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Wednesday, June 15, 2005

The public death of a salesman

The Assassination of Richard Nixon

Rating: * * * (out of 5)
Japanese title: Richard Nixon Ansatsu o Kuwadateta Otoko
Director: Niels Mueller
Running time: 107 minutes
Language: English
Currently showing
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In February of 1974, amid the political turmoil of the Watergate scandal, an ex-salesman named Sam Bicke decided he was mad as hell and not going to take it anymore. His solution: hijack an airplane and fly it into the White House. Bicke failed completely -- just as he had in most of his life -- but the footnote to history that he represents has taken on an eerie significance since 9/11.

News photo
Sean Penn in "The Assassination of Richard Nixon"

Director and writer Niels Mueller, in his debut, "The Assassination of Richard Nixon," tries to fathom what makes a man go so far over the edge of reason. Mueller seeks to draw an individual portrait of disillusion that is, in some broader sense, meant to represent the end of the American Dream.

That he only partly succeeds is due to the fact that Bicke is representative of not much apart from his own bundle of problems and neuroses.

Mueller's film opens with that device so beloved of indie filmmakers today, the "bookend," where the opening scene dovetails from the end of the story. Here we see Sam Bicke, played by Sean Penn in hangdog mode, ranting into a tape recorder a "statement" that will explain his actions: "I am a grain of sand. And the action that I am about to take will show the powerful that even the least grain of sand has the power to destroy them." He puts the tape in an envelope addressed to conductor Leonard Bernstein -- whose music Bicke feels is "pure and honest" -- packs his gun, and makes his way to the airport terminal and his destiny.

Then the film takes a two-week jump back in time, to show us why Bicke's so royally pissed off. We see Bicke at work in his new job at a furniture store, selling Naugahyde upholstered easy chairs and such. Bicke is a poor salesman; his problem is he's too honest. His garrulous boss, Jack Jones (Jack Thompson in a perfectly obnoxious performance), tries to shape Bicke in his own image, giving him self-help books by Dale Carnegie ("How to Win Friends and Influence People") and imparting his own philosophy: "I can believe in anything."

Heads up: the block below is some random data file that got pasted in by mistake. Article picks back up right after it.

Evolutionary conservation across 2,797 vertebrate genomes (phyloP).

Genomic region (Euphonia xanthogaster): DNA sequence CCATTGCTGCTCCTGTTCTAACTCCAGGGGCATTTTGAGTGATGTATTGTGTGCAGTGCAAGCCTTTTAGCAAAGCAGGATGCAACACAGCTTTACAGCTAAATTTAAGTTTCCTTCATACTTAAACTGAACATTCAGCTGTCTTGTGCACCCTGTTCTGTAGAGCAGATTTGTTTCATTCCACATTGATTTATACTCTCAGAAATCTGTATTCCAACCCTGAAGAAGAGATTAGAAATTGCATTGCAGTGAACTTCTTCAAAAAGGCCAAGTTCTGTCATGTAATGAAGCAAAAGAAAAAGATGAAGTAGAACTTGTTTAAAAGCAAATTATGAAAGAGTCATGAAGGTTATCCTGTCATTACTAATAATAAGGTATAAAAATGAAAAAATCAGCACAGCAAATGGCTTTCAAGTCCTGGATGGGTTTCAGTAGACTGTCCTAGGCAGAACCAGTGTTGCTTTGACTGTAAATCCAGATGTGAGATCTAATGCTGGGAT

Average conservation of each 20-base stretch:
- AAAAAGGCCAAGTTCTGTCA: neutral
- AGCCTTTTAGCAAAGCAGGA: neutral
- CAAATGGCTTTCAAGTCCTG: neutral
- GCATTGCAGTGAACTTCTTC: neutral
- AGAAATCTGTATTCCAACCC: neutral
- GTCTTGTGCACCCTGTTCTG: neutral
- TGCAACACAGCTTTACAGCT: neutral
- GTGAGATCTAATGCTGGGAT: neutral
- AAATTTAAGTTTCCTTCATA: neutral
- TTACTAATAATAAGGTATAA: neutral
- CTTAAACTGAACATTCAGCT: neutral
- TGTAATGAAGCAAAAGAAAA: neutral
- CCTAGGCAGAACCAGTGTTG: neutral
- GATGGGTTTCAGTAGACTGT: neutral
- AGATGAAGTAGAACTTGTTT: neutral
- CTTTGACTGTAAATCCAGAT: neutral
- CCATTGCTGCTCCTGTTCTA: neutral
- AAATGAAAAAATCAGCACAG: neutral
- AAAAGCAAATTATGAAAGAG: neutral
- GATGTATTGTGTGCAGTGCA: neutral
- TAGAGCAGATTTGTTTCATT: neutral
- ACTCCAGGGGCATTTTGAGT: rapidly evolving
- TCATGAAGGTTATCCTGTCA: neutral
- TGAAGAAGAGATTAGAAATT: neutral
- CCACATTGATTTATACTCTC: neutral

The specter of Nixon makes its first appearance on a TV in Jack's office -- a press conference where Nixon's speaking of ending the war in Vietnam. Jack smiles approvingly, noting Nixon's second electoral victory, and saying, "He's the greatest salesman in the world. He made a promise, didn't deliver, then sold us on the exact same promise again." But Bicke looks less than sure.

This poor shlep is using his salary to pay back a debt to his businessman brother, Julius (Michael Wincott), and also to support his estranged wife, Marie (Naomi Watts), who's separated from him.

Bicke's only friend is auto-mechanic Bonny (Don Cheadle), though it's a friendship that seems strained. Bicke has some sort of sense of solidarity with the oppressed, which is what Bonny -- a black man -- represents to him. Bonny, however, is far more pragmatic. When Bicke rebukes him for putting up with mildly rude or racist customers, Bonny replies, "All the rights shit, man. It's a job. We all gotta work somehow."

Bicke resents a system where it's the cheaters -- like his boss or Nixon -- who get ahead, while the little guy gets screwed. Still, it wasn't "The Man" who wrecked his marriage; it's clear that much of the problem is Bicke himself.

Penn plays the guy with a pathetic sincerity, his cheery optimism an obvious front, covering a desperation and sense of victimization that's scary when it seeps out. In one scene, where he's at Bonny's house and won't stop hugging his friend's child, it is quite disturbing. Another, where he goes by a local chapter of the Black Panthers and urges them to integrate -- and become "The Zebras" -- is fairly hilarious, while also revealing how many dimes short of a dollar this guy is.

This is almost a one-man show for Penn, who gets to try on aggrieved ranting and pleading in 10 different forms. While an accomplished actor, the character of Bicke, as written, is too pathetic and confused to sustain such an unblinking focus. The result comes off as self-indulgence.

On a certain level, Mueller's film is a fairly accurate portrait of the kind of personality that's apt to snap and "go postal," the little man who seeks to prove his existence with a gun. The problem comes, though, that this funny/scary character, bent on assassinating a politician as some sort of solution to the excesses of the 1970s, has been done before, and better, in Martin Scorsese's seminal "Taxi Driver," back in 1976.

This feeling is compounded by scenes where Sam Bicke seems to directly echo Robert De Niro's Travis Bickle character in "Taxi Driver." Whether he's talking to himself in the mirror ("Hi! Good to see you!"), glaring in rage at the TV, or bungling his assassination attempt, the performance constantly recalls De Niro's more intense and iconic turn in "Taxi Driver."

That film, moreover, built to an apocalyptic intensity, before leaving us with an ironic coda that accentuated the thin line between heroism and insanity. Mueller's film just seems to peter out, with a sad coda that suggests only that this loser's last attempt at gaining attention was just one more screw-up that left no impact.

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